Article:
Flexible Exchange Rates in the 1970's
NBER Working Paper No. 450 (Also Reprint No. r0212)
The 1970's witnessed the dramatic evolution of the international monetary system from a regime of pegged exchange rates into a regime of flexible rates. This paper surveys the key issues and lessons from the experience with floating rates during the1970's. The main orientation is empirical and the analysis is based on the experience of the three exchange rates: the Dollar/Pound, the Dollar/French Franc, and the Dollar/DM. The first issue that is being examined is the efficiency of the foreign exchange market and the degree of exchange rates volatility. The analytical framework emphasizes that exchange rates are the prices of assets that are traded in organized markets and are strongly influenced by expectations about future events. The principal finding is that the behavior of the foreign exchange market has been broadly consistent with the efficient market hypothesis. The second issue concerns the relationship between exchange rates and interest rates. It is shown that during the inflationary period of the 1970's, exchange rates and interest rates were positively correlated. This positive association is interpreted in terms of the role played by inflationary expectations. The analysis draws a distinction between expected and unexpected changes in interest rates; it is demonstrated that changes in exchange rates are strongly associated with the unexpected component of changes in the interest rates. The third issue concerns the relationship between exchange rates and prices. It is shown that the experience of the 1970'sdoes not support the prediction of the simple version of the purchasing power parity theory and that the deviations from purchasing power parities can be characterized by a first-order autoregressive process. These deviations are then interpreted.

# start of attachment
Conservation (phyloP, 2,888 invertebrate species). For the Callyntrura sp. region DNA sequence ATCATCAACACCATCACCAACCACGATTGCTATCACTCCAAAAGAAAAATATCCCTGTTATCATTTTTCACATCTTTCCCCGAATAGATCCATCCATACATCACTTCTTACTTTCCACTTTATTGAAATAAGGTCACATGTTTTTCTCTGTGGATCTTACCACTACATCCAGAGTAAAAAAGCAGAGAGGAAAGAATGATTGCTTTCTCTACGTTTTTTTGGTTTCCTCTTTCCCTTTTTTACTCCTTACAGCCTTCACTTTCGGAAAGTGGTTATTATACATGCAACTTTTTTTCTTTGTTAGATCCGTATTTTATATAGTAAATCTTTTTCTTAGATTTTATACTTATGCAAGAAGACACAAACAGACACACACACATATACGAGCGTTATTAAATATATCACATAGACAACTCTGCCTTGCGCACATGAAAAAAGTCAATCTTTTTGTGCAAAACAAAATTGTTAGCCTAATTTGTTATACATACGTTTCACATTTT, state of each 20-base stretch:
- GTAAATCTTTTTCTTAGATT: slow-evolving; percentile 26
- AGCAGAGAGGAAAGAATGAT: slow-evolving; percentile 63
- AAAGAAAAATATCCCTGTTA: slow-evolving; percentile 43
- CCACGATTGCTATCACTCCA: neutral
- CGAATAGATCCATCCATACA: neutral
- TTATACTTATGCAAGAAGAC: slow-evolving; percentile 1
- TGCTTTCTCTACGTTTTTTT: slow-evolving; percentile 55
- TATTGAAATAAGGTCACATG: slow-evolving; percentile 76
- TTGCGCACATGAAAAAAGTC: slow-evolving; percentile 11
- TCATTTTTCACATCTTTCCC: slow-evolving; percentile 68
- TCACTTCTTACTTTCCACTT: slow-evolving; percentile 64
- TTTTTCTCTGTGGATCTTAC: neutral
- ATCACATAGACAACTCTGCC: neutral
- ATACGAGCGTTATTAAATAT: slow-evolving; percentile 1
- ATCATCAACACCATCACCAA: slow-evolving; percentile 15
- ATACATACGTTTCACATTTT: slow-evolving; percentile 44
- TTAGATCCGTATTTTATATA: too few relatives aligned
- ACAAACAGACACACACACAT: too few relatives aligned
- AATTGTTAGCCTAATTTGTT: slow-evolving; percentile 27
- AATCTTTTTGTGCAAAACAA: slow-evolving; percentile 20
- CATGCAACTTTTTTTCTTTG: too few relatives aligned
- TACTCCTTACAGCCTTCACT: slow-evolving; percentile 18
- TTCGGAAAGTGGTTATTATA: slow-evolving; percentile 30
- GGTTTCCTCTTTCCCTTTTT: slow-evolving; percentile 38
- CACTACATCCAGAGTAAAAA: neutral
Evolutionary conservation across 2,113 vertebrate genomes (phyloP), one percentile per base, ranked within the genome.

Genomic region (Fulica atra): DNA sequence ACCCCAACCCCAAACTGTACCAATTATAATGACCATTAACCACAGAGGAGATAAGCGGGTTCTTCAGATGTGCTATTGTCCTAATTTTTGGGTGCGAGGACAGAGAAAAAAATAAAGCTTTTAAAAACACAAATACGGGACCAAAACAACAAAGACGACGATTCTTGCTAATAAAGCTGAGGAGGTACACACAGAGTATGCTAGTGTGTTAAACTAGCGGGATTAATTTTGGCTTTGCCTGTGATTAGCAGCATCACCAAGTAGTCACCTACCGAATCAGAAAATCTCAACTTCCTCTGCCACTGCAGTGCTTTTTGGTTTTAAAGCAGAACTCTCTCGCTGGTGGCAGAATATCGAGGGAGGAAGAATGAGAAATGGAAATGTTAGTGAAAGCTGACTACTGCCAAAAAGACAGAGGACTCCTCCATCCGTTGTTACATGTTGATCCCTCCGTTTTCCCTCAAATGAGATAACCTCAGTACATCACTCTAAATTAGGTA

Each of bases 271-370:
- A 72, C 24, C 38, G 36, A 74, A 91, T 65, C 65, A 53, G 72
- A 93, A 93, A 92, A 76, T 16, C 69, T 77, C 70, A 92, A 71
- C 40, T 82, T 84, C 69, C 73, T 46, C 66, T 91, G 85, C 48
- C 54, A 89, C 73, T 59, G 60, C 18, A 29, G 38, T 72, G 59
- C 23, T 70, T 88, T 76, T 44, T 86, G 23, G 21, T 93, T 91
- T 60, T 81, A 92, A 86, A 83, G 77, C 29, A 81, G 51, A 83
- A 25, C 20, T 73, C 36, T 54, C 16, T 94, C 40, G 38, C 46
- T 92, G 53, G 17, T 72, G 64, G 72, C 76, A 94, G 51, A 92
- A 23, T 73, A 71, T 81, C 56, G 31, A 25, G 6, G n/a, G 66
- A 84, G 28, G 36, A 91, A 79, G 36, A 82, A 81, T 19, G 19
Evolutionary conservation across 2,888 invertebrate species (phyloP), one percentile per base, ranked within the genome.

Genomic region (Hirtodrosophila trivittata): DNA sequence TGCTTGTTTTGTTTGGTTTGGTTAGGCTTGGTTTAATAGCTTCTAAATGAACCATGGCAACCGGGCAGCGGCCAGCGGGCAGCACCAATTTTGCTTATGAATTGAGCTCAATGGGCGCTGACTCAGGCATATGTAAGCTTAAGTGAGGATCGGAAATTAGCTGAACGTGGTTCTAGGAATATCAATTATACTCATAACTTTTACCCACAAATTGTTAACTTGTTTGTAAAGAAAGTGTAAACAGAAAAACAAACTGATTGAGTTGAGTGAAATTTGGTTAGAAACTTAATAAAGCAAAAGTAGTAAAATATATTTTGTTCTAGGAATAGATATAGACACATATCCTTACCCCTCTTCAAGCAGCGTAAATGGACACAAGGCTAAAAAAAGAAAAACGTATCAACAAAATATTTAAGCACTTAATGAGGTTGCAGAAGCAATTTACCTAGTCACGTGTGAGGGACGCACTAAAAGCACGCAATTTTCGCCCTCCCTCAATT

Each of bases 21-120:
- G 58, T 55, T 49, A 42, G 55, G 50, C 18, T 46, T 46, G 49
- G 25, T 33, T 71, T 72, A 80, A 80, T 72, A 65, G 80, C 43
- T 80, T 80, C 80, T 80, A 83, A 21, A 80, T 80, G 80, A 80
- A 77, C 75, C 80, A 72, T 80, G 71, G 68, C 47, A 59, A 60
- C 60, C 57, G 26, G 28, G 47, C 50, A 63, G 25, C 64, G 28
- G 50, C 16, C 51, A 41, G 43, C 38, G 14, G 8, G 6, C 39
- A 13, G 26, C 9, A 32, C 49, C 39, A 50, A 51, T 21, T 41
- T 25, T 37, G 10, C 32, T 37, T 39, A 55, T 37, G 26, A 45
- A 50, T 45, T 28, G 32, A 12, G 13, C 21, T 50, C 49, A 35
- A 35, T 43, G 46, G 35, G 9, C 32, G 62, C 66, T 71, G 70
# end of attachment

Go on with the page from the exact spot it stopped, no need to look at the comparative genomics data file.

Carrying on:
Document Object Identifier (DOI): 10.3386/w0450
Published: Frenkel, Jacob A. "Flexible Exchange Rates, Prices, and the Role of "News": Lessons from the 1970s." Journal of Political Economy, Vol 89, No. 4, (August 1981), pp. 665-705.
Users who downloaded this paper also downloaded* these: